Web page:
It’s New Year’s, a time for reckoning. With the notable exception of the Celtics, the past twelve months were tough on my teams, starting with a huge, unforgettable disaster: Despite winning every game en route to Super Bowl XLII, instead of becoming champions, the Patriots became eternal icons of choking, replacing the 2004 Yankees and Mama Cass Elliot. I was finally recovering when the University of Memphis Tigers men’s basketball team, having set an all-time NCAA single season record with 38 wins, lost the final game of the Big Dance to Kansas. Being a Memphis alum, that defeat really, really hurt. Right after that game I got a brief e-mail from my friend Ted Cassley that summed it up perfectly: That had to have been a kick in the balls.
And it didn’t stop there. Roger Clemens, whom I have loved since I was thirteen (a quarter freakin’ century ago), was named in the Mitchell Report. As if that wasn’t bad enough, with the help of a former trainer, several lawyers, and some bikini shots of his wife, Clemens suffered the most disheartening public unraveling that a one-time hero could endure. Maybe it’s unfair, but the whole thing forever tainted my perception of the Roger the Rocket. And yes, I know that people whom we consider great occasionally let us down by appearing merely human.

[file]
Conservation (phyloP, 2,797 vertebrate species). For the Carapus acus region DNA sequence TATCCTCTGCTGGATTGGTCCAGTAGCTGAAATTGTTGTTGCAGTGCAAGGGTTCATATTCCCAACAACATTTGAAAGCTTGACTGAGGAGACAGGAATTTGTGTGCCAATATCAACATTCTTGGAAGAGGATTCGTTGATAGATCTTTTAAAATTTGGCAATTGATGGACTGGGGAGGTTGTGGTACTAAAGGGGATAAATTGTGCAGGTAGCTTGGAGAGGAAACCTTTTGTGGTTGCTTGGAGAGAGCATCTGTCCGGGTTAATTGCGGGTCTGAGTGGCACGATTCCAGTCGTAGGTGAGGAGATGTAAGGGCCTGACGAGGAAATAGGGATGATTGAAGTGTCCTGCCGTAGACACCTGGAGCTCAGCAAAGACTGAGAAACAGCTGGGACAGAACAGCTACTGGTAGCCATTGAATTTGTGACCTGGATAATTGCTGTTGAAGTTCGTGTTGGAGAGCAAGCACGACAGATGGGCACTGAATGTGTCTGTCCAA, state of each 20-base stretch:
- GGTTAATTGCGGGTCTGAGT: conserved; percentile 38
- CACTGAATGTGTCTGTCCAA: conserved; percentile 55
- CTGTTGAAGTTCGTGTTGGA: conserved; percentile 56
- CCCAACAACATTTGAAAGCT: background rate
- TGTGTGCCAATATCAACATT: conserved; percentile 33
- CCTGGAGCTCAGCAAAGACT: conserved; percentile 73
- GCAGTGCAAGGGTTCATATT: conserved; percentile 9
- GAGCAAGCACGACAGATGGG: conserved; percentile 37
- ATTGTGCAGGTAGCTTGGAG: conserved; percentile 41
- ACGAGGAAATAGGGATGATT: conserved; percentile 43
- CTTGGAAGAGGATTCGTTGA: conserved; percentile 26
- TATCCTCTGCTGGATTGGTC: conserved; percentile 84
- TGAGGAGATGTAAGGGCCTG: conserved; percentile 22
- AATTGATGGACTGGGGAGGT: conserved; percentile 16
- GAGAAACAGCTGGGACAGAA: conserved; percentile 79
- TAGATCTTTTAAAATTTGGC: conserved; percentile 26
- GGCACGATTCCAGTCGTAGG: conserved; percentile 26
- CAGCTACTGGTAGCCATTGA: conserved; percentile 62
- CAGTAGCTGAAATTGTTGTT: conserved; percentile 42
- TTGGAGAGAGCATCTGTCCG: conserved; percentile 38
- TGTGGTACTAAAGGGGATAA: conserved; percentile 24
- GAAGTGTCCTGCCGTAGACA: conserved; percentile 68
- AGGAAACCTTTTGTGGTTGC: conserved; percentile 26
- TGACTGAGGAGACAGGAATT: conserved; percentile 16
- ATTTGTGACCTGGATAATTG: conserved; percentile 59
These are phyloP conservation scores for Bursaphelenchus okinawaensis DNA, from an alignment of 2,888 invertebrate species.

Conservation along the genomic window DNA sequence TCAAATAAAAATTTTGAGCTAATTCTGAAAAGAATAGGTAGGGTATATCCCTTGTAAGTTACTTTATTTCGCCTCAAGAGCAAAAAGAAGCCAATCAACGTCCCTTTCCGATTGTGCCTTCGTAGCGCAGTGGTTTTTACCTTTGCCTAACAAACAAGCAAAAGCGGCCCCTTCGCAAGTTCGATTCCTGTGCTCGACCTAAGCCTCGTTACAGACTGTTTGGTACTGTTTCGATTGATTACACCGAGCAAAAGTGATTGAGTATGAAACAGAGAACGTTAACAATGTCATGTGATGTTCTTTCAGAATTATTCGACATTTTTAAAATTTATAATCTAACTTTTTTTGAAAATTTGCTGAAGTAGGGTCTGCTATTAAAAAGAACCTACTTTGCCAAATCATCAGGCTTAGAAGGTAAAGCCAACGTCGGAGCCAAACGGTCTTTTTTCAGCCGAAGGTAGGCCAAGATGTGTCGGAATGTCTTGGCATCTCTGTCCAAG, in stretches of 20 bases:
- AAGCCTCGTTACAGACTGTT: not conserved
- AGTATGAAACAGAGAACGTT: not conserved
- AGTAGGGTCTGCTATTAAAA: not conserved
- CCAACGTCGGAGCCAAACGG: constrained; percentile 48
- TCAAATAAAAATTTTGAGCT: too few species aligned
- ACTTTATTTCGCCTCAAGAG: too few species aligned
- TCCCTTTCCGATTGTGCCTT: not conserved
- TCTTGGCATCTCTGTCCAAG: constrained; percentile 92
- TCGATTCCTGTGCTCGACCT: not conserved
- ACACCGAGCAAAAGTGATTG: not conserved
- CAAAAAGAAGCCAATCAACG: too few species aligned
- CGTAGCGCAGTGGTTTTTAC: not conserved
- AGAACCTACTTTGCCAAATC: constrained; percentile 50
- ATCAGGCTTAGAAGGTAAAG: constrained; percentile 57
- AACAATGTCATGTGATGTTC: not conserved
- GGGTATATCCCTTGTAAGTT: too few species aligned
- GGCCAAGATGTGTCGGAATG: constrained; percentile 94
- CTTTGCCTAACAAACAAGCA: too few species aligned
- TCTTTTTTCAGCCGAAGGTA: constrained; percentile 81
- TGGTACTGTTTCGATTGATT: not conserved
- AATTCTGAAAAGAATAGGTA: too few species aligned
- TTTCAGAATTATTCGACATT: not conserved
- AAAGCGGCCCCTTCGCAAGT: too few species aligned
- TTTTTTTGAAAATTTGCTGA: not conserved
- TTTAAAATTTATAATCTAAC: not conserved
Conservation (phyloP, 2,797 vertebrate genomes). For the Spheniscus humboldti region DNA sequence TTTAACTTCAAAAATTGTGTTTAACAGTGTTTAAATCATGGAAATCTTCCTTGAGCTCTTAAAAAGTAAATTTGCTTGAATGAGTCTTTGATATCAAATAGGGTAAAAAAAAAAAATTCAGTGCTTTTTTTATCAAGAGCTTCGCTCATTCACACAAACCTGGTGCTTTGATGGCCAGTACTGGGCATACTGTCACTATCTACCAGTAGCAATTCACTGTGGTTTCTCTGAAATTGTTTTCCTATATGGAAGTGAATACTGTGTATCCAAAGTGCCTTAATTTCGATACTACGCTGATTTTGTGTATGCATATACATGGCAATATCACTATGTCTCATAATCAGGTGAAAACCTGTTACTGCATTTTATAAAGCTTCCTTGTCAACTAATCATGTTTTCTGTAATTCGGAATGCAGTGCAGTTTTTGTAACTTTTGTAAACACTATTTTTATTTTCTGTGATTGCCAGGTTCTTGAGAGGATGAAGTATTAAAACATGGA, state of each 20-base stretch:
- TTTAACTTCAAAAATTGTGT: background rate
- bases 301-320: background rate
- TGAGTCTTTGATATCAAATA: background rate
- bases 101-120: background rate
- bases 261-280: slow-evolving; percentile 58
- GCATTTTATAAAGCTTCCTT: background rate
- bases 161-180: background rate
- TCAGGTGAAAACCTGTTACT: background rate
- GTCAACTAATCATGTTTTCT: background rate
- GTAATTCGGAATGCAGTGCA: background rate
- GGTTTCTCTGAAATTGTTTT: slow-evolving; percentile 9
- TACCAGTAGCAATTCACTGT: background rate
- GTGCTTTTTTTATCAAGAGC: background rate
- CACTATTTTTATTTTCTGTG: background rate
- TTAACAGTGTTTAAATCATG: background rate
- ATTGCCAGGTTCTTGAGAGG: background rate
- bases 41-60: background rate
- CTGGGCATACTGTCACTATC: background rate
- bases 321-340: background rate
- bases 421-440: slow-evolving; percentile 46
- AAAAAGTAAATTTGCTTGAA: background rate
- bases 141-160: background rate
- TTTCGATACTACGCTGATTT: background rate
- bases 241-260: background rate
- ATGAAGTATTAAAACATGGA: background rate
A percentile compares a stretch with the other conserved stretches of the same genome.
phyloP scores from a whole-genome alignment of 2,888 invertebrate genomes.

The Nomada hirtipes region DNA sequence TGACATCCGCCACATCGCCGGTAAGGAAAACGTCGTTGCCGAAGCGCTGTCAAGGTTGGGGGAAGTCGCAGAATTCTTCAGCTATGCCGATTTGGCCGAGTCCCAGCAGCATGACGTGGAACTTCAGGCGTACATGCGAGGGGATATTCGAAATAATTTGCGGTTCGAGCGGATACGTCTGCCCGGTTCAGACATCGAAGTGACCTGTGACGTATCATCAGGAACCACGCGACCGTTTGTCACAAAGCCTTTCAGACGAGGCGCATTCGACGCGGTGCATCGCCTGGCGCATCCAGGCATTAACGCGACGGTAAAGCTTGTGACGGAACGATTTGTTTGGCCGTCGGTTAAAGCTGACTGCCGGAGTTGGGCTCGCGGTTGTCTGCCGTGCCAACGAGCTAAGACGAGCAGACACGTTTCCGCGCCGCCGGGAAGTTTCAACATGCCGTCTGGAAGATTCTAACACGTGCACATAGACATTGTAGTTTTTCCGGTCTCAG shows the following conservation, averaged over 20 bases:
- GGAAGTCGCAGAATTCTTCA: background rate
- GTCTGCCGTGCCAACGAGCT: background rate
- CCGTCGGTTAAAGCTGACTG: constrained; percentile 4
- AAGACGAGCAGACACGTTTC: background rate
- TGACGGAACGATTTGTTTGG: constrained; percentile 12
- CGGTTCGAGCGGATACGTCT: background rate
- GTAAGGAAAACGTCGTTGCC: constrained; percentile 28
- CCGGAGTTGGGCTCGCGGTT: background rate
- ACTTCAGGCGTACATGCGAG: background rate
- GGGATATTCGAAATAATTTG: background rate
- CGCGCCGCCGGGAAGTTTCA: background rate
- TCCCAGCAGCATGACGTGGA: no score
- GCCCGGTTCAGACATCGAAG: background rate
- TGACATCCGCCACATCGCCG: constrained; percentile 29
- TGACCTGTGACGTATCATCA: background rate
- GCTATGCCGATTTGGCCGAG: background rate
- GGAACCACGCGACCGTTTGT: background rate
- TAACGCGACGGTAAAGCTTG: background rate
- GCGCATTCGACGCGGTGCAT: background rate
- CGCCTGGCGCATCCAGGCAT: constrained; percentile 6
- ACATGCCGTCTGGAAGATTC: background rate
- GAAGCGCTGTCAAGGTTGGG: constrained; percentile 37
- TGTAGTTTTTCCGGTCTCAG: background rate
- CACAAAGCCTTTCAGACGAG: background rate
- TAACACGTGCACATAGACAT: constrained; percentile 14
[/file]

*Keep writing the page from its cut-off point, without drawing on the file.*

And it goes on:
Take Tom Brady, who lost some luster this year, too, and not because of his Week One injury. That could happen to anyone (ask Ki-Jana Carter). However, I think that jetting around with a supermodel when your ex-girlfriend just had your baby makes you kind of a cad. Not a Bill Clinton-level cad, but Brady keeping a lower profile with his new romance would have shown more consideration for the mother of his child, whatever the status of their relationship. Instead, Tom Terrific is out clubbing with Earth’s hottest woman while his ex’s episiotomy is still healing. Call me old-fashioned, but that’s not cool. Slow your roll, player.
2008 wasn’t all bad. Locally, the Sea Dogs and the Pirates both made exciting postseason runs, although neither ultimately prevailed. In another bright spot, one of my favorite fighters, the 43-year-old Bernard “the Executioner” Hopkins, dismantled the much-ballyhooed, undefeated, and 17 years younger Kelly “the Ghost” Pavlik. That was all pretty sweet, but what was my most transcendent sports moment of 2008? I’m almost ashamed to say.
Leaving a New York Giants game in the Meadowlands a couple weeks ago, I was right behind Bill O’Reilly, of Fox News, on the escalator. We were closer than two drunks trying to whisper to each other in Ruski’s when it’s crowded. I wasn’t going to say anything, but then some tri-state guidos spotted O’Reilly and started shouting, You rock, Bill! You tell it like it is! You’re the man! O’Reilly waved, loving the attention. That was too much, so I leaned in and, talking right into his ear, said, “I think you’re full of shit, O’Reilly.” Since I’m an equal opportunity offender, when we got off the escalator, as O’Reilly hurried away, I added, “Olbermann sucks, too!”
I know, it wasn’t classy, and picking on pompous celebrities like O’Reilly is nothing to be proud of, but that’s kind of my point. Despite all that, it was still my most memorable moment in an arena or stadium this past year. That’s kind of sad, and not just because I should grow up. 2009 has to be better, right?
God, I hope the Celtics repeat.
Rick Wormwood can be reached firstname.lastname@example.org.